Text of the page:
Friday 16th June 2017
- Minister addresses new recruits at his first public engagement as Minister for Justice and Equality
- Minister presented six medals recognising years of service by prison officers
In his first public engagement as Minister for Justice and Equality, today (Friday) Minister Charlie Flanagan visited the Irish Prison Service (IPS) Training College in Portlaoise and addressed 17 Recruit Prison Officers in advance of their formal Passing Out ceremony this afternoon.
The class is the first Recruit Prison Officer class to leave the IPS College since October 2011 and is the first of up to 80 Recruit Prison Officer that will complete training this year.
Minister Flanagan said:
“I am delighted to carry out my first official engagement as Minister for Justice and Equality here at the Irish Prison Service Training College in Portlaoise to mark a very special day in the lives of the new recruits and a proud day for their families and loved ones.
“This is also an important day for the Irish Prison Service, now recruiting again after some difficult years during our deep recession.”
The Minister also viewed the refurbishment work underway at the college and presented medals to a number of prison officers in recognition of their years of dedicated service.
Addressing the new prison officers, Minister Flanagan congratulated them saying that it was “a hugely important day for you, for your families and for the Irish Prison Service”.
The Minister noted the challenging and rewarding role of prison staff saying that the Service was “not defined by walls, locks and bars but by the men and women who make up its ranks. While it is your role to enhance public safety by holding prisoners securely and by providing care and rehabilitation, treating people with dignity and respect should always be a core aim. You will play a special role on behalf of society and will have the opportunity to change the lives of many people who will look to you for help, support and an opportunity to change.”
The Minister said that the unique role of a Prison Officer required a number of key competencies “The ability to direct others, to support others, conscientiousness, adaptability, and communications are all key competencies. However you will also need resilience. Prison Officers have to work in a potentially stressful environment, encountering conflict and distress and you will need to be able to manage you own stress and emotions” he said. The Minister added that the Irish Prison Service would provide the staff with the support and skills to help them meet the challenges and maintain good physical and mental health.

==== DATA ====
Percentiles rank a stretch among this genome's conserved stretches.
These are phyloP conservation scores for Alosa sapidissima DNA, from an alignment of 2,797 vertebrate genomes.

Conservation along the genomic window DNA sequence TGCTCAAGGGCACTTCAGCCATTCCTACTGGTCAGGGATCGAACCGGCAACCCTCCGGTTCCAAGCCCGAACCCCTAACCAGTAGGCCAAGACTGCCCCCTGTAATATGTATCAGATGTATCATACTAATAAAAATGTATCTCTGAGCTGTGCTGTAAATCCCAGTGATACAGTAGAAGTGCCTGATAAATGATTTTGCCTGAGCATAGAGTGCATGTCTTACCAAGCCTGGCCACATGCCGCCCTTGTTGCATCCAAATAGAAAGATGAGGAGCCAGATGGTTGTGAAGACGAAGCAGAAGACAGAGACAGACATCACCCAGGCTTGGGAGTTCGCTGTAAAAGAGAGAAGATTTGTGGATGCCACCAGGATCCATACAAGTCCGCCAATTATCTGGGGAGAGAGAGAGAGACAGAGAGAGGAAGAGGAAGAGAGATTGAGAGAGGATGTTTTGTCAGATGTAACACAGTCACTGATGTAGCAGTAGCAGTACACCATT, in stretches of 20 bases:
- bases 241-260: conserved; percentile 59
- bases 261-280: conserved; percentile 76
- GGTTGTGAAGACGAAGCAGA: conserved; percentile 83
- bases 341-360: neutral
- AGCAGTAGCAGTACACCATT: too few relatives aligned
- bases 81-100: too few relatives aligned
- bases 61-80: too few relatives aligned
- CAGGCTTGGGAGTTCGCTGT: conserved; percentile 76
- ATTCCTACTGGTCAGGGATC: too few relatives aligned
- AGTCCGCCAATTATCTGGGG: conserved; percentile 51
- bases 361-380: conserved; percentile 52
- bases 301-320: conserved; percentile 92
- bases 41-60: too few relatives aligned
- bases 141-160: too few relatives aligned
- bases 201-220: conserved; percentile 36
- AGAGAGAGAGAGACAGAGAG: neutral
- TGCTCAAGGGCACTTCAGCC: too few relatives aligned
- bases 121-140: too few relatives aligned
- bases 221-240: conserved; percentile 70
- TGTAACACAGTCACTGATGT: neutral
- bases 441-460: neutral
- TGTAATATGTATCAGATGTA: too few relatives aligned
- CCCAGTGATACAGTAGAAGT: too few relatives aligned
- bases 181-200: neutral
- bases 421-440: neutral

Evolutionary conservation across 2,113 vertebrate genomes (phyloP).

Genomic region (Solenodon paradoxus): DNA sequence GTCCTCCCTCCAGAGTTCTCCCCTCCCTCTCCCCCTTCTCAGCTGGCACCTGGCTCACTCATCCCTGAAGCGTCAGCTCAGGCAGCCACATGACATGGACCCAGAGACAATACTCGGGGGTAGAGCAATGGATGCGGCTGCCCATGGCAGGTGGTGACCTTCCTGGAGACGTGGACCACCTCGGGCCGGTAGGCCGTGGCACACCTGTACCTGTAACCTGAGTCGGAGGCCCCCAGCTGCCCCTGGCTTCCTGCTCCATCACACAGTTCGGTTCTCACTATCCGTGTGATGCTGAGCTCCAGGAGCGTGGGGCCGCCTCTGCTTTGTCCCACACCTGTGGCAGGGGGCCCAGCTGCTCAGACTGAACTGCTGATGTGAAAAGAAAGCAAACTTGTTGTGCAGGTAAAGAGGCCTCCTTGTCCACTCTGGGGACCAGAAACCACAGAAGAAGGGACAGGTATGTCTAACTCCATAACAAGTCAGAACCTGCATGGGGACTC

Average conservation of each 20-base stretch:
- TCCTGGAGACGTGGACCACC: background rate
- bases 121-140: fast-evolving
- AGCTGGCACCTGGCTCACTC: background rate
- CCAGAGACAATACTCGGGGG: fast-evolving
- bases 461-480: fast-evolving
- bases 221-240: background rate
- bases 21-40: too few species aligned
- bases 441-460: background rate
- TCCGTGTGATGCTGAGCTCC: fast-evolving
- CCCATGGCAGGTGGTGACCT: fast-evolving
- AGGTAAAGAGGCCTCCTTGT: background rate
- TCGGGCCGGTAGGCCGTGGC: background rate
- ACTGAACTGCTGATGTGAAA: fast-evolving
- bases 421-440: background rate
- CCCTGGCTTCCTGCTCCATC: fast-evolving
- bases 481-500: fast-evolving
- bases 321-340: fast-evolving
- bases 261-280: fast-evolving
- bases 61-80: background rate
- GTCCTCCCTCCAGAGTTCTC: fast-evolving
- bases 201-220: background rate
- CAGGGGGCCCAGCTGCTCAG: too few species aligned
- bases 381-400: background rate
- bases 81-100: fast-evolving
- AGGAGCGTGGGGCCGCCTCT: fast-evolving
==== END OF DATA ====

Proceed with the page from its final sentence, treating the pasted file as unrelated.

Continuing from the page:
Minister Flanagan also met with the Director General of the Prison Service, Michael Donnellan and the Governor of the College, David Clarke.
For further information contact
Irish Prison Service
T. 043 3335203
M. 087 6674284
Note for Editors
The 12-week training programme completed by Recruit Prison Officers in the IPS College including practical experience conducted in the Midlands Prison, Arbour Hill, Dóchas Centre and Shelton Abbey. This represented the completion of Semester 1 of the new Higher Certificate in Custodial Care (HCCC) which is a bespoke 2-year programme designed, developed and delivered by the Irish Prison Service and Waterford Institute of Technology.
All Recruit Prison Officer must complete the HCCC in order to be confirmed as Prison Officers.
The HCCC asks questions
What does it mean to be a Prison Officer?
What does being a prisoner mean?
How will a Recruit manage their professional practice?
How does a Recruit relate professionally to those around them; colleagues, society and prisoners?
How does the professionalism of the Recruit contribute to society?
The ethos for the HCCC is that “Every contact counts” – every time that a prison officer interacts with a person in custody it provides an opportunity to address the issues which have resulted in their committal to prison.
Learning to Learn
Foundations of Practice, Conflict & Crisis Management
Custodial Care Policy and Practice (CCP&P)
Equality, Diversity and Cultural and Social Awareness (EDCSA)
Workplace Reflective Practice Project I (WRPPI)
Ethical Dimensions to Custodial Care (EDCC)
Contemporary Healthcare Issues in Ireland (CHII)
Introduction to Social Psychology (ISP)
Human Rights (HR)
Criminal Justice, Criminology and Penology (CJC&P)
Workplace Reflective Practice Project II (WRPPII)